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The BraveNet prospective observational study on integrative medicine treatment approaches for pain

Donald I Abrams1*, Rowena Dolor2, Rhonda Roberts2, Constance Pechura3, Jeffery Dusek4, Sandi Amoils5, Steven Amoils5, Kevin Barrows1, Joel S Edman6, Joyce Frye7, Erminia Guarneri8, Ben Kligler9, Daniel Monti6, Myles Spar10 and Ruth Q Wolever11

Author affiliations

1 UCSF Osher Center for Integrative Medicine, University of California San Francisco, 1545 Divisadero Street, 4th Floor, San Francisco, CA 94115, USA

2 Duke Clinical Research Institute, Duke University Health System, Durham, NC, USA

3 Bravewell Collaborative, Minneapolis, MN, USA

4 Penny George Institute for Health and Healing, Allina Health, Minneapolis, MN, USA

5 Alliance Institute for Integrative Medicine, Cincinnati, OH, USA

6 Myrna Brind Center of Integrative Medicine, Thomas Jefferson University, Philadelphia, PA, USA

7 University of Maryland School of Medicine, Baltimore, MD, USA

8 Scripps Center for Integrative Medicine, La Jolla, CA, USA

9 Continuum Center for Health and Healing, Beth Israel Medical Center, New York, NY, USA

10 Venice Family Clinic, Venice, CA, USA

11 Duke Integrative Medicine, Duke University Health System, Durham, NC, USA

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Citation and License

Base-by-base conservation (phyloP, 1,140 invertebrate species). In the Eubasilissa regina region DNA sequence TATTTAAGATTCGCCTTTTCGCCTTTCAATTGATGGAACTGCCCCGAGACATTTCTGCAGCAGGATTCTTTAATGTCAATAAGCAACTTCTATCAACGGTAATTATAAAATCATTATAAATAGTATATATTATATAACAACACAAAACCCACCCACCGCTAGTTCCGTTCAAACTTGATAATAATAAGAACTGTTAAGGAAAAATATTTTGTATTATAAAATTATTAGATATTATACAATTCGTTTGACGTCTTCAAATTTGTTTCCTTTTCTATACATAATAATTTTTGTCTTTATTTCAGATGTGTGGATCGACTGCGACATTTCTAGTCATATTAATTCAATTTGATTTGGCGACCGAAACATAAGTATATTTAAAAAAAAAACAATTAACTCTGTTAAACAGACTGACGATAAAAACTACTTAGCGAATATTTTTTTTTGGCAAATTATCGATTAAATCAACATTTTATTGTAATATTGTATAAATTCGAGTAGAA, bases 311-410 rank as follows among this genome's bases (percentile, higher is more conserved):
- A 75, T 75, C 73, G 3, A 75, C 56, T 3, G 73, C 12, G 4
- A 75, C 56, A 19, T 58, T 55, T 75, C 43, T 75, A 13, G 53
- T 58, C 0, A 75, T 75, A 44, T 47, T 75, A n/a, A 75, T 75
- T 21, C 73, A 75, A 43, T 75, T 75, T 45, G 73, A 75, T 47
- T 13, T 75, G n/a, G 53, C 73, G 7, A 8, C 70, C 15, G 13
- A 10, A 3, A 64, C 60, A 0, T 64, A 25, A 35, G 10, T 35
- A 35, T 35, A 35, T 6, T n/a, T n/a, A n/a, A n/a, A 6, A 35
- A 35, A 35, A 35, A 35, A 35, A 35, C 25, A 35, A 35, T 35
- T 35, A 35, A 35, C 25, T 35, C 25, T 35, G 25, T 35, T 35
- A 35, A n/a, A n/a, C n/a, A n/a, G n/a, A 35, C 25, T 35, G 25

BMC Complementary and Alternative Medicine 2013, 13:146  doi:10.1186/1472-6882-13-146

Published: 24 June 2013



Chronic pain affects nearly 116 million American adults at an estimated cost of up to $635 billion annually and is the No. 1 condition for which patients seek care at integrative medicine clinics. In our Study on Integrative Medicine Treatment Approaches for Pain (SIMTAP), we observed the impact of an integrative approach on chronic pain and a number of other related patient-reported outcome measures.


Our prospective, non-randomized, open-label observational evaluation was conducted over six months, at nine clinical sites. Participants received a non-standardized, personalized, multimodal approach to chronic pain. Validated instruments for pain (severity and interference levels), quality of life, mood, stress, sleep, fatigue, sense of control, overall well-being, and work productivity were completed at baseline and at six, 12, and 24 weeks. Blood was collected at baseline and week 12 for analysis of high-sensitivity C-reactive protein and 25-hydroxyvitamin D levels. Repeated-measures analysis was performed on data to assess change from baseline at 24 weeks.


Of 409 participants initially enrolled, 252 completed all follow-up visits during the 6 month evaluation. Participants were predominantly white (81%) and female (73%), with a mean age of 49.1 years (15.44) and an average of 8.0 (9.26) years of chronic pain. At baseline, 52% of patients reported symptoms consistent with depression. At 24 weeks, significantly decreased pain severity (−23%) and interference (−28%) were seen. Significant improvements in mood, stress, quality of life, fatigue, sleep and well-being were also observed. Mean 25-hydroxyvitamin D levels increased from 33.4 (17.05) ng/mL at baseline to 39.6 (16.68) ng/mL at week 12.


Among participants completing an integrative medicine program for chronic pain, significant improvements were seen in pain as well as other relevant patient-reported outcome measures.

Trial Registration, NCT01186341

Integrative medicine; Chronic pain; Patient-reported outcomes; Complementary therapies; Musculoskeletal disorders